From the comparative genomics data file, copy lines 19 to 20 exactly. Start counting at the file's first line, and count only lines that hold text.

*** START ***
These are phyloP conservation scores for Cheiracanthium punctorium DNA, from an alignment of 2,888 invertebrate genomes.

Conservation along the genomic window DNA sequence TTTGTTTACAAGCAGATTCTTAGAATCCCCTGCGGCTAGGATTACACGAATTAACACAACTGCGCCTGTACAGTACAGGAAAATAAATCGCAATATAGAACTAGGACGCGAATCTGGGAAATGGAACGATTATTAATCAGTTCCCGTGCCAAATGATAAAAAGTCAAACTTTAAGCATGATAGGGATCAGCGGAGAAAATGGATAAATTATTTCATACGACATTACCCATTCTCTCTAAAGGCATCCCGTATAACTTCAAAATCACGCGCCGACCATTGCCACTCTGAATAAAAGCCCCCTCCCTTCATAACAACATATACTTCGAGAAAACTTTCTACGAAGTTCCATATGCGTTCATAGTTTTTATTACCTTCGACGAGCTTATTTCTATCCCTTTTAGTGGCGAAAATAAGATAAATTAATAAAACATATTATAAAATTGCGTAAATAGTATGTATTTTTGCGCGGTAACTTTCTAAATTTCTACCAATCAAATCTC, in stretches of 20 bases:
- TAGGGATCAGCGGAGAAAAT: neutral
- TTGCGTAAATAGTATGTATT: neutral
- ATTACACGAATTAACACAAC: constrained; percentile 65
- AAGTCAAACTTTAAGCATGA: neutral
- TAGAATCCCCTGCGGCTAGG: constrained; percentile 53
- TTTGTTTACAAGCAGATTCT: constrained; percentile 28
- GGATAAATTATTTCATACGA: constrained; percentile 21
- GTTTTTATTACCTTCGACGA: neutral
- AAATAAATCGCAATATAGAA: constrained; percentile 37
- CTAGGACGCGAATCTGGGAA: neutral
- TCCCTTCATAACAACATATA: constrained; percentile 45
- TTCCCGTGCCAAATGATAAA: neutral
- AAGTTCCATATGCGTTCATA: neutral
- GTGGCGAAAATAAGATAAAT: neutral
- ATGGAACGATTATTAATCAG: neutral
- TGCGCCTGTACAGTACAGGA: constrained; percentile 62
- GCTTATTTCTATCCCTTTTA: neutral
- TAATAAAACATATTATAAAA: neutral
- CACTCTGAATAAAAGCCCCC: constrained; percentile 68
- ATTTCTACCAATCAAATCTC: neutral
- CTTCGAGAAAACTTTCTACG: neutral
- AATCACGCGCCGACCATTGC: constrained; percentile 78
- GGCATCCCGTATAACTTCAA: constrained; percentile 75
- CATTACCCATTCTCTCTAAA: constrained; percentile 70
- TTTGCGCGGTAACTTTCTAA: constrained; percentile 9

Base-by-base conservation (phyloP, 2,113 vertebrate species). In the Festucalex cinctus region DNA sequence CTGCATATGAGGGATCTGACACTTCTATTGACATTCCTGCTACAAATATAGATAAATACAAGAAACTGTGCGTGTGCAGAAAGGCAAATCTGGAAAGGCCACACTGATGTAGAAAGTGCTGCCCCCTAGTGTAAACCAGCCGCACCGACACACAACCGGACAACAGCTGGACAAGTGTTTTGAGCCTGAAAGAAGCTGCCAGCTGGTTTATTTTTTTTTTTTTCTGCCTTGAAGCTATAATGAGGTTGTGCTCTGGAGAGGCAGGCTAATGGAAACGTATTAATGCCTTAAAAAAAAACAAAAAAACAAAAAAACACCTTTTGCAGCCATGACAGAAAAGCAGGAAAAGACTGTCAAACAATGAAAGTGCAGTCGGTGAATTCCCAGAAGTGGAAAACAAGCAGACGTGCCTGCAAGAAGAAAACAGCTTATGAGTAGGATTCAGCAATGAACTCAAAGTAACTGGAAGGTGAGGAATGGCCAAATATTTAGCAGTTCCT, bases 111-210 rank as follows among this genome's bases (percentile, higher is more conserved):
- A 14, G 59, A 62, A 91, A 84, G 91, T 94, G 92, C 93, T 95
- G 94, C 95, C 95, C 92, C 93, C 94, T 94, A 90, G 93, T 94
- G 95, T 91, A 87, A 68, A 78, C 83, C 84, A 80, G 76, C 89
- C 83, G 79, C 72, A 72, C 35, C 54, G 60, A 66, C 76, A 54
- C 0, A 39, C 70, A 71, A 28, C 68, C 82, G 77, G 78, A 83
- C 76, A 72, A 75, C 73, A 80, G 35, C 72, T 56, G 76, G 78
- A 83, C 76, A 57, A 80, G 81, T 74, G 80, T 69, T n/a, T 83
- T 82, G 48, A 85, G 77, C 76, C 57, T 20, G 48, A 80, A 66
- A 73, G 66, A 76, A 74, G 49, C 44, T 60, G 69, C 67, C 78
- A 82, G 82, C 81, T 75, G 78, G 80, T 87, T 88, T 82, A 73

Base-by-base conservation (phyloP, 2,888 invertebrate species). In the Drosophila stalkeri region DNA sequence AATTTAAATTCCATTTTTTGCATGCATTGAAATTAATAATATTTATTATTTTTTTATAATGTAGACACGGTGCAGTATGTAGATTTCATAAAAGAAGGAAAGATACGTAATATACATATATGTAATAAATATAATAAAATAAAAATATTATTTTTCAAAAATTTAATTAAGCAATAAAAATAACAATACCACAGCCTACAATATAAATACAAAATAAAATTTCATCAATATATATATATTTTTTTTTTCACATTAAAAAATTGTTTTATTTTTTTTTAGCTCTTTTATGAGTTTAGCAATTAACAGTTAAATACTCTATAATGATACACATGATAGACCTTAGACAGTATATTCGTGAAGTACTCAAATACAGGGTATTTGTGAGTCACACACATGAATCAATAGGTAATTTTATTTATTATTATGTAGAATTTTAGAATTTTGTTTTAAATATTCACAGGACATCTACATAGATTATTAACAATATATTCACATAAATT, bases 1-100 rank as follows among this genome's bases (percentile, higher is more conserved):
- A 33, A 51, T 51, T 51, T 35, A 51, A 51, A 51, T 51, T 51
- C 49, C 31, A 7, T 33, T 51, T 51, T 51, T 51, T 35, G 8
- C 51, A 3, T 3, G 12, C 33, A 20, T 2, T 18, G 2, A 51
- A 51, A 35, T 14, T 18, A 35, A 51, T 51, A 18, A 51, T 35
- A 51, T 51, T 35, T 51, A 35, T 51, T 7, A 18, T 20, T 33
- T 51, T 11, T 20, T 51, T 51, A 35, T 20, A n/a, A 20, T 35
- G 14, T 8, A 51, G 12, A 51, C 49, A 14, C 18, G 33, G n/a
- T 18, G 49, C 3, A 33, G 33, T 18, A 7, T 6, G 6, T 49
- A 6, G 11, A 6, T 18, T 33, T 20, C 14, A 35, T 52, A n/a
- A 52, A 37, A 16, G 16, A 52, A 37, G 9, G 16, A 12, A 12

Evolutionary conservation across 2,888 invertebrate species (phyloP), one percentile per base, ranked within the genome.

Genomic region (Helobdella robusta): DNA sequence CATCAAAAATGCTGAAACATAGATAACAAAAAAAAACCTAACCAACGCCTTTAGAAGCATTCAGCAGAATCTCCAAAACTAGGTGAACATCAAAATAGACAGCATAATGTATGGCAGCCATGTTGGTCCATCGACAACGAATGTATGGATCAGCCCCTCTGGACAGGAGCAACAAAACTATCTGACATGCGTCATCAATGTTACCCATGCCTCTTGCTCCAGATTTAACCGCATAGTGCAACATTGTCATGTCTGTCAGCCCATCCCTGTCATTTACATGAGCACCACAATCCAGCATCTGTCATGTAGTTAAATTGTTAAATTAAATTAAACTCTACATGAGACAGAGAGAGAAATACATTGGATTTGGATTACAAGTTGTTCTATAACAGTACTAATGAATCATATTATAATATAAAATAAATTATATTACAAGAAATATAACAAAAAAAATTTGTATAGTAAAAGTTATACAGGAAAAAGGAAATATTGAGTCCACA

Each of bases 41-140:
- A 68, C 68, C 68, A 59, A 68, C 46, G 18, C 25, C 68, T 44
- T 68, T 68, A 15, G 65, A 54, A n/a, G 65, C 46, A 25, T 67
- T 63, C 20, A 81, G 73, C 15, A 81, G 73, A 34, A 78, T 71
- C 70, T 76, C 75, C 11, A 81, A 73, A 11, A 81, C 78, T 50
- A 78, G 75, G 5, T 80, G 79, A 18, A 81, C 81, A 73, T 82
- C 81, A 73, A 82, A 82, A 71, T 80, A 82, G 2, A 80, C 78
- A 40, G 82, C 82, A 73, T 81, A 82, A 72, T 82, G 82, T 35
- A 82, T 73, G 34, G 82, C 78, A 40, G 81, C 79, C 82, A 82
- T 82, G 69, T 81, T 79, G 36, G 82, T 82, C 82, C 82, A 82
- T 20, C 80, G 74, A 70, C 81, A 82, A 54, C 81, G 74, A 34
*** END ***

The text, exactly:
- GCTTATTTCTATCCCTTTTA: neutral
- TAATAAAACATATTATAAAA: neutral